MORGANTOWN — Sen. Shelley Moore Capito told The Dominion Post during a Wednesday press call that the CARES rules issued by the the U.S. Treasury don’t allow states to backfill budget holes caused by revenue shortfalls related to coronavirus economic downturns.
Gov. Jim Justice acknowledged that news on Thursday but expressed optimism that it won’t stay that way. He said he has some “inside baseball” knowledge he couldn’t share, but he expects a 10-day to two-week process to get the rules rewritten. “I feel really confident this is all going to work out.”
He’s said before West Virginia is looking at a budget hole approaching $350 million from lost income tax revenue and he’s expressed optimism all along that federal dollars would take care of it.
But he said during his Thursday coronavirus press briefing, “It didn’t surprise us at all to see the rules as they are.”
West Virginia has received $1.25 billion of CARES Act money that’s sitting in a bank account to deal with coronavirus issues, but cant tap it at the moment for the shortfall. But he’s still optimistic. “I feel like were going to be able to weather this financial storm in very good shape.”
He dismissed a suggestion of tapping the Rainy Day Fund now, and making state employee cutbacks, and refilling Rainy Day when the federal money is freed up. It wouldn’t be prudent to lay people off now then change course in two to three weeks when the fiscal year runs through June 30, he said.
“We have all time in the world to do what needs to be done,” he said. “We don’t need to do that, that would be silly.”
COVID-19 Czar Clay Marsh talked again about expanded testing as the state moves into Phase 2, beginning to reopen.
Expanded testing will need to focus on border areas – Monongalia County, the Eastern Panhandle, the Ohio border, which are open and exposed to community spread from across the borders, he said. Because people who are asymptomatic or presymptomatic can spread the disease without knowing it, it will be important to test in those areas to prevent community spread.
Testing will also need to focus on vulnerable populations, he said.
To test at the level West Virginia needs, he said, we need a national partner with greater resources than we have in-state. LabCorp has stepped up to do that. As Marsh said before, LabCorp Executive Vice President and President of Diagnostics Brian Caveney is a WVU alumnus and has committed resources to helping West Virginia boost its testing capacity.
Marsh said on Thursday, “Brian has really helped prioritize the needs and the goals of West Virginia in front of other places that are equally asking for their help.”
The Dominion Post asked Marsh about the timing of the expected roll-out of expanded testing, whether it might be days, weeks or months.
He didn’t say, but repeated that LabCorp provides the “very important partnership” to do the testing for community spread and vulnerable groups.
In-state facilities, he said, are great for testing related to contact tracing, clusters and outbreaks. But LabCorp can almost immediately double our capacity and allow for testing tens of thousands or hundreds of thousands of people.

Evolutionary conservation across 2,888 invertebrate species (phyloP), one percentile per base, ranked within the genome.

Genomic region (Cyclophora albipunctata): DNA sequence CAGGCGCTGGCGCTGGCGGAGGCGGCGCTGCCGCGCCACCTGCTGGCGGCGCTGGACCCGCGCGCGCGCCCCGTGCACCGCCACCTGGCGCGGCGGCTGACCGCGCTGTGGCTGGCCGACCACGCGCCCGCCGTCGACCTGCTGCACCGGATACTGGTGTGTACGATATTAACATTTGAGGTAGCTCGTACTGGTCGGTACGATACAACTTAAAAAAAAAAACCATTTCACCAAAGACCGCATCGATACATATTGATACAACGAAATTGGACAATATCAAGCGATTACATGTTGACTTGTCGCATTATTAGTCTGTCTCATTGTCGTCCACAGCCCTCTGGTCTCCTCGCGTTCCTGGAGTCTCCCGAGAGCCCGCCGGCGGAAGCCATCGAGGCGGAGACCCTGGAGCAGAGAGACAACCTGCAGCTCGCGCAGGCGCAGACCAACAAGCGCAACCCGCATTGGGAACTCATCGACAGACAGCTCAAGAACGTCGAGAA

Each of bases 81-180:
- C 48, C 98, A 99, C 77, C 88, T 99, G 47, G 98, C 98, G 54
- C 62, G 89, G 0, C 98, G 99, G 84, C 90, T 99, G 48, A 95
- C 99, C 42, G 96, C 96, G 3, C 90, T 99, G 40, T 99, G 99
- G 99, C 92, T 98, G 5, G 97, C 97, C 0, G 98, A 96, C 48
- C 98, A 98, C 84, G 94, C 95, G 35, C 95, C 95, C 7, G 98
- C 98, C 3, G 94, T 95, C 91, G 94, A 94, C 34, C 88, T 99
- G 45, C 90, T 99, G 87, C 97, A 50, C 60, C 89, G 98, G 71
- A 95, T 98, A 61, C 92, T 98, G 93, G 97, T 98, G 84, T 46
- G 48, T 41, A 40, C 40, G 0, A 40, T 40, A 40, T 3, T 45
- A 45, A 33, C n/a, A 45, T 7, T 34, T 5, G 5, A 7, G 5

Justice said WorkForce West Virginia has processed 150,000 unemployment claims since March 1, compared to a typical March with 3,400 claims. But the resources the state has poured in has done the job. “We have now cleared the backlog completely with these claims.” Some still need some manual work.
He stepped away from COVID-19 briefly to say that the Department of Highways has awarded $216 million worth of Roads to Prosperity projects and the new paving list will be released soon. “We’re absolutely going to jump on every pothole, every pulling of every ditch and we’re just going to stay after it until we get across the finish line.”
Back to COVID-19, he said testing at all the jails has yielded zero positive cases, compared to a single Ohio jail with 2,000 confirmed cases. “It is remarkable and another tribute to all the corrections officers” and the department leaders and the whole system, he said.
Asked about possible moving the primary election date beyond June 9, Justice said no. He wants to polls to be open and to be safe. He doesn’t want an all-absentee election because “the level of corruption is rampant.”
It will be safe, he said, and the county clerks will be ready. “We’re going to be good to go Uune the ninth; we’re going.”
Justice also fielded a question about reopening the state in early May, as some others have announced. He noted that the Republican governor of Georgia announced an ambitious roll-out plan and got trounced by President Trump.
His goal, he said, is to keep people safe and get them back to work as fast as he possibly can. We will see more of a plan rolled out no later than Tuesday.
But we will also have to learn to live with the coronavirus until such time as drugs are available that – as the cardiology chief at Johns Hopkins told him this week – can reduce the virus form something deadly to the level of a common cold. And beyond that, until there is a vaccine, which might be a year or two away.
“Our country cannot endure the engine not running,” he said. But he’s depending on his advisors and the other experts to supply him with information for his decisions. “I’m listening to everybody.”
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